Archive: Mother Goose and Grimm

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Dick Tracy, 3/22/21

OK, just going to admit that I do not get what Dick means by “not without 5G” in panel three. I’m assuming he means the wireless telecommunications technology and this isn’t some piece of cop/gangster/Dick Tracy-specific slang, but, even so: I don’t get it. I guess he could be making a little joke, like “With all the new 5G phones and great wireless plans they have out now, it’s never been easier to reach out to a loved one or drop a dime on your underworld associates.” But maybe it’s more “We’re not going to get him to talk unless we turn up the 5G mind control rays, and those libs at the CDC say we’re not allowed to do that anymore now that we know they cause COVID.”

Gil Thorp, 3/22/21

Oh, man, I haven’t been updating you on the Gil Thorp plot, have I? Well, good news: the Mudlark girls’ basketball team made the playdowns! [five minutes later] We regret to inform you that the girls’ basketball team’s magical playdown run is over.

Gasoline Alley and Mother Goose and Grimm, 3/22/21

God damn it, we went through all the trouble of setting up the shared “What hoary old joke are you going to use in your syndicated newspaper comic strip today?” Google calendar, but it doesn’t work unless everyone updates it!

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Six Chix, 2/4/21

Everyone of us, of course, it absolutely goes without saying, is familiar with the phrase “your house is so warm and fuzzy,” the completely normal and indeed beloved English-language idiom that we all know and love. But what if — and stay with me here for this one — what if we took this phrase, whose metaphorical meaning we all understand, and treated it literally? And what literal scenario springs to mind more quickly when you think of a warm, fuzzy house than a nightmarish tangle of enormous caterpillars, writhing in great piles on top of your furniture and yourself! That would indeed be delightfully droll, as their chitinous legs scramble for purchase on your flesh!

Mother Goose and Grimm, 2/4/21

Speaking of taking metaphorical phrases literally, here’s today’s Mother Goose and Grimm, which I actually enjoyed quite a bit. The key, for me, is that Grimm doesn’t live on a farm at all in the everyday world of the strip. It’s as if he was wandering through the countryside, spotted an open barn door, and thought to himself, “Oh ho, the perfect opportunity to really blow some poor farmer’s mind.” Then he leaned up against the barn and waited, sipping from the cup of coffee he brought with him for just such an occasion.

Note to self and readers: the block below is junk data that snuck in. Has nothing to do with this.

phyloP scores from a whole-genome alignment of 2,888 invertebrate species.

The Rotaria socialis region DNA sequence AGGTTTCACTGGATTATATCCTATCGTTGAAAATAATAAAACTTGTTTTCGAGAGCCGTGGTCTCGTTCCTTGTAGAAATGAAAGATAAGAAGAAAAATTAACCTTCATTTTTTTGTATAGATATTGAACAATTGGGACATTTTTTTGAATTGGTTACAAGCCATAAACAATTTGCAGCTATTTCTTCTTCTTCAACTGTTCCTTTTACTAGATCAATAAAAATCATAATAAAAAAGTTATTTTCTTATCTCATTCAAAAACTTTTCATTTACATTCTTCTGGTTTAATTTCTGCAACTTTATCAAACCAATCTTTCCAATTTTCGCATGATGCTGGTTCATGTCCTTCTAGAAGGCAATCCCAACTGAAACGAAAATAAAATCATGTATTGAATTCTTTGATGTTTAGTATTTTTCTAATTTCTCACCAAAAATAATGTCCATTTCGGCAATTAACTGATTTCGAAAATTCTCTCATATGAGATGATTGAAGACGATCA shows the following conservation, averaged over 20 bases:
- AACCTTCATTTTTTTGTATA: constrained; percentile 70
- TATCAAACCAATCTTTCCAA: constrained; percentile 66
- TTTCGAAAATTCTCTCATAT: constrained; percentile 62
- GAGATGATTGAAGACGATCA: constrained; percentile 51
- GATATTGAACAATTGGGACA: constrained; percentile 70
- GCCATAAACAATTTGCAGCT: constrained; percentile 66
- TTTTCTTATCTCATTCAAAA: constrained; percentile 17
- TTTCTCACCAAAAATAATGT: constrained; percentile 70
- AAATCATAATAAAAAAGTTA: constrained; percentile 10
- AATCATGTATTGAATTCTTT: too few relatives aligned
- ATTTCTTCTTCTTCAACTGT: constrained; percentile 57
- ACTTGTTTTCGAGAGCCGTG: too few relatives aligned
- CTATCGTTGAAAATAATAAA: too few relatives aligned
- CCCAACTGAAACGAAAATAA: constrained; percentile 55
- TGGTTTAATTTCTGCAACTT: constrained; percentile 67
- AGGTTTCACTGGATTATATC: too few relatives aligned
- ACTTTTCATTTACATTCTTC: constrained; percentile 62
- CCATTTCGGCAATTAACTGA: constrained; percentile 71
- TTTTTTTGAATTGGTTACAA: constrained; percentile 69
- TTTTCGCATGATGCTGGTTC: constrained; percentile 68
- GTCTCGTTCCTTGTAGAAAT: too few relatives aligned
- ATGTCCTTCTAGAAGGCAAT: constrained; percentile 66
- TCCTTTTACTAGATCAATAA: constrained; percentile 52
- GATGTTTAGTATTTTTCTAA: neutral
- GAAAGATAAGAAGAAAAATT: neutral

Funky Winkerbean, 2/4/21

Like every character in the strip that bears his name, Funky long ago learned to deal with the utter misery that permeates his world by suppressing all feelings other than smugness and whatever prompts the endless smirks (also smugness, I guess, though occasionally it’s also pun-recognition). But now that he’s about to go under the knife, he needs to experience a real emotion, for what might be the last time. He’s begging everyone to help him, but neither he nor anyone else knows how to even begin.

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Funky Winkerbean, 1/26/21

“Man,” thought Harry Dinkle, “I remember back in the day, these conferences used to be fun! People had a sense of humor, liked to joke around. Now they’re a bunch of stick-in-the-muds who’ll bite your head off for no reason. Also, totally unrelated, it used to be a lot easier to find someone who had cocaine.”

Mother Goose and Grimm, 1/26/21

Strips like Mother Goose and Grimm really veer back and forth between “These characters are basically humans who happen to look like animals” and “These characters are animals with animal-like traits,” and I want to make clear that I fully recognize that this is in fact part of the fun of the strip, not a “goof” or a “mistake” or whatever. Still, I think the veering back and forth can sometimes veer into unintentionally awkward territory, like today, when the joke is supposed to be “Ha ha, Attila is a character in this strip who talks and thinks like a person but is also a cat,” but the execution, especially the whisper and look of panic on the sales lady’s face, really gives off a strong “please help me escape from this abusive relationship” vibe.

Dennis the Menace, 1/26/21

Speaking of which, I don’t usually look at a Dennis the Menace punchline and say “Jeez, I hope this is a sex thing,” but for the sake of Mr. and Mrs. Wilson, I sincerely hope this is a sex thing.

Pluggers, 1/26/21

Fun fact for those of us rapidly aging into the plugger demographic: the “More Cowbell” sketch first aired in 2000! Can you imagine! Anyway, a better caption here would be “It’s been about 20 years since pluggers have been able to stay awake late enough to watch SNL.